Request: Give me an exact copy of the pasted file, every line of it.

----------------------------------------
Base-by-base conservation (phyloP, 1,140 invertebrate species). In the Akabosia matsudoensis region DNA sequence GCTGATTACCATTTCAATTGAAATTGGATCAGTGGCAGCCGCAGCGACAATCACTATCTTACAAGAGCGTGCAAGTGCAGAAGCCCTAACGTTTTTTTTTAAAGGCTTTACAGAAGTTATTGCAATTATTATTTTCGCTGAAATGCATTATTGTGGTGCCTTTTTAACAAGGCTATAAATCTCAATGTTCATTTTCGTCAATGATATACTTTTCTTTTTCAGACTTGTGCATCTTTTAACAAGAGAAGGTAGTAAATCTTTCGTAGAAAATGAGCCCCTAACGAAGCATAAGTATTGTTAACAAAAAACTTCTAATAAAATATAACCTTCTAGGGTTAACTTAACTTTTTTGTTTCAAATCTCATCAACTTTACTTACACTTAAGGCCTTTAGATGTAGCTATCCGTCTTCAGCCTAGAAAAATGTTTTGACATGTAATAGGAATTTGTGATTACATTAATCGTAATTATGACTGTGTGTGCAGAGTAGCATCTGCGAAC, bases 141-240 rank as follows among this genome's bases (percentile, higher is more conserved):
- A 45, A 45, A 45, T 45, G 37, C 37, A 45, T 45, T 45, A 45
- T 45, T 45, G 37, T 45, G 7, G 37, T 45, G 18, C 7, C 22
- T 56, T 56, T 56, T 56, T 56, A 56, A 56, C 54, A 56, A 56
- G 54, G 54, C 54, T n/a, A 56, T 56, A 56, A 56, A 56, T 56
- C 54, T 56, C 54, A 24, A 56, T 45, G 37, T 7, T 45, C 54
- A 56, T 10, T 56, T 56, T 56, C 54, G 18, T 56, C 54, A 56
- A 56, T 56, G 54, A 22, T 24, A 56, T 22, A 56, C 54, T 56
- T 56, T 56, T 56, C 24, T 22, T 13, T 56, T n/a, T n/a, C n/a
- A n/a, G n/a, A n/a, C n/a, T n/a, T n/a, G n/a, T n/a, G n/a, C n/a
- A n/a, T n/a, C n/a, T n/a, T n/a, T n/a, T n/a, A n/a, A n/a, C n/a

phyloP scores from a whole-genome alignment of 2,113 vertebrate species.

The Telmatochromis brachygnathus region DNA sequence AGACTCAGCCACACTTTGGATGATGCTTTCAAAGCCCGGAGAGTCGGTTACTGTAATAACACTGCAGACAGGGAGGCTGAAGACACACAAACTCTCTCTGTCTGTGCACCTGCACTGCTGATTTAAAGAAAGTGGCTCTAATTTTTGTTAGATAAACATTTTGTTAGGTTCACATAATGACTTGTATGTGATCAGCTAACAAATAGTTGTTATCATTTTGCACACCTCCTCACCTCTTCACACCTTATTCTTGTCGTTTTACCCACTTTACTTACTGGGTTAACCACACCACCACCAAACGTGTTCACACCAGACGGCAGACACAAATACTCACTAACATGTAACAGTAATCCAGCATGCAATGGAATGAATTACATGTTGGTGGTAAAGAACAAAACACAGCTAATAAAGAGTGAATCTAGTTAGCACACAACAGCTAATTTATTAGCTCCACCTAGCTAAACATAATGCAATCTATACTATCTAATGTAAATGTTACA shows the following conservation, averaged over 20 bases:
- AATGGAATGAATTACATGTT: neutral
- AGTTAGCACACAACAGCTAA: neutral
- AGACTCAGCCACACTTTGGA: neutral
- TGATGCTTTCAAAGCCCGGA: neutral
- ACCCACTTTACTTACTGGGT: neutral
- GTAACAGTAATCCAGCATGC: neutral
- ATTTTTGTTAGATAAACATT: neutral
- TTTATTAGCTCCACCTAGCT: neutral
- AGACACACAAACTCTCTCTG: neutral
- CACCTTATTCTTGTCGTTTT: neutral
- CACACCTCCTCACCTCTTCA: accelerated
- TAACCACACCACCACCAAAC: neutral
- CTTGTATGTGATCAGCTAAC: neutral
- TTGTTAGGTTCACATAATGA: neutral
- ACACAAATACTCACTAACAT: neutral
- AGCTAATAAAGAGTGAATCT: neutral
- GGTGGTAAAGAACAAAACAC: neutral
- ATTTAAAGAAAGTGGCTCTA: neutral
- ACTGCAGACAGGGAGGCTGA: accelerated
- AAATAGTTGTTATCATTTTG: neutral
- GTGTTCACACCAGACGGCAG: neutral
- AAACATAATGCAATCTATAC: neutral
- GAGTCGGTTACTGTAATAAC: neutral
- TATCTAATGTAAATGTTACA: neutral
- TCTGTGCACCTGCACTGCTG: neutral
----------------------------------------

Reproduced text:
Base-by-base conservation (phyloP, 1,140 invertebrate species). In the Akabosia matsudoensis region DNA sequence GCTGATTACCATTTCAATTGAAATTGGATCAGTGGCAGCCGCAGCGACAATCACTATCTTACAAGAGCGTGCAAGTGCAGAAGCCCTAACGTTTTTTTTTAAAGGCTTTACAGAAGTTATTGCAATTATTATTTTCGCTGAAATGCATTATTGTGGTGCCTTTTTAACAAGGCTATAAATCTCAATGTTCATTTTCGTCAATGATATACTTTTCTTTTTCAGACTTGTGCATCTTTTAACAAGAGAAGGTAGTAAATCTTTCGTAGAAAATGAGCCCCTAACGAAGCATAAGTATTGTTAACAAAAAACTTCTAATAAAATATAACCTTCTAGGGTTAACTTAACTTTTTTGTTTCAAATCTCATCAACTTTACTTACACTTAAGGCCTTTAGATGTAGCTATCCGTCTTCAGCCTAGAAAAATGTTTTGACATGTAATAGGAATTTGTGATTACATTAATCGTAATTATGACTGTGTGTGCAGAGTAGCATCTGCGAAC, bases 141-240 rank as follows among this genome's bases (percentile, higher is more conserved):
- A 45, A 45, A 45, T 45, G 37, C 37, A 45, T 45, T 45, A 45
- T 45, T 45, G 37, T 45, G 7, G 37, T 45, G 18, C 7, C 22
- T 56, T 56, T 56, T 56, T 56, A 56, A 56, C 54, A 56, A 56
- G 54, G 54, C 54, T n/a, A 56, T 56, A 56, A 56, A 56, T 56
- C 54, T 56, C 54, A 24, A 56, T 45, G 37, T 7, T 45, C 54
- A 56, T 10, T 56, T 56, T 56, C 54, G 18, T 56, C 54, A 56
- A 56, T 56, G 54, A 22, T 24, A 56, T 22, A 56, C 54, T 56
- T 56, T 56, T 56, C 24, T 22, T 13, T 56, T n/a, T n/a, C n/a
- A n/a, G n/a, A n/a, C n/a, T n/a, T n/a, G n/a, T n/a, G n/a, C n/a
- A n/a, T n/a, C n/a, T n/a, T n/a, T n/a, T n/a, A n/a, A n/a, C n/a

phyloP scores from a whole-genome alignment of 2,113 vertebrate species.

The Telmatochromis brachygnathus region DNA sequence AGACTCAGCCACACTTTGGATGATGCTTTCAAAGCCCGGAGAGTCGGTTACTGTAATAACACTGCAGACAGGGAGGCTGAAGACACACAAACTCTCTCTGTCTGTGCACCTGCACTGCTGATTTAAAGAAAGTGGCTCTAATTTTTGTTAGATAAACATTTTGTTAGGTTCACATAATGACTTGTATGTGATCAGCTAACAAATAGTTGTTATCATTTTGCACACCTCCTCACCTCTTCACACCTTATTCTTGTCGTTTTACCCACTTTACTTACTGGGTTAACCACACCACCACCAAACGTGTTCACACCAGACGGCAGACACAAATACTCACTAACATGTAACAGTAATCCAGCATGCAATGGAATGAATTACATGTTGGTGGTAAAGAACAAAACACAGCTAATAAAGAGTGAATCTAGTTAGCACACAACAGCTAATTTATTAGCTCCACCTAGCTAAACATAATGCAATCTATACTATCTAATGTAAATGTTACA shows the following conservation, averaged over 20 bases:
- AATGGAATGAATTACATGTT: neutral
- AGTTAGCACACAACAGCTAA: neutral
- AGACTCAGCCACACTTTGGA: neutral
- TGATGCTTTCAAAGCCCGGA: neutral
- ACCCACTTTACTTACTGGGT: neutral
- GTAACAGTAATCCAGCATGC: neutral
- ATTTTTGTTAGATAAACATT: neutral
- TTTATTAGCTCCACCTAGCT: neutral
- AGACACACAAACTCTCTCTG: neutral
- CACCTTATTCTTGTCGTTTT: neutral
- CACACCTCCTCACCTCTTCA: accelerated
- TAACCACACCACCACCAAAC: neutral
- CTTGTATGTGATCAGCTAAC: neutral
- TTGTTAGGTTCACATAATGA: neutral
- ACACAAATACTCACTAACAT: neutral
- AGCTAATAAAGAGTGAATCT: neutral
- GGTGGTAAAGAACAAAACAC: neutral
- ATTTAAAGAAAGTGGCTCTA: neutral
- ACTGCAGACAGGGAGGCTGA: accelerated
- AAATAGTTGTTATCATTTTG: neutral
- GTGTTCACACCAGACGGCAG: neutral
- AAACATAATGCAATCTATAC: neutral
- GAGTCGGTTACTGTAATAAC: neutral
- TATCTAATGTAAATGTTACA: neutral
- TCTGTGCACCTGCACTGCTG: neutral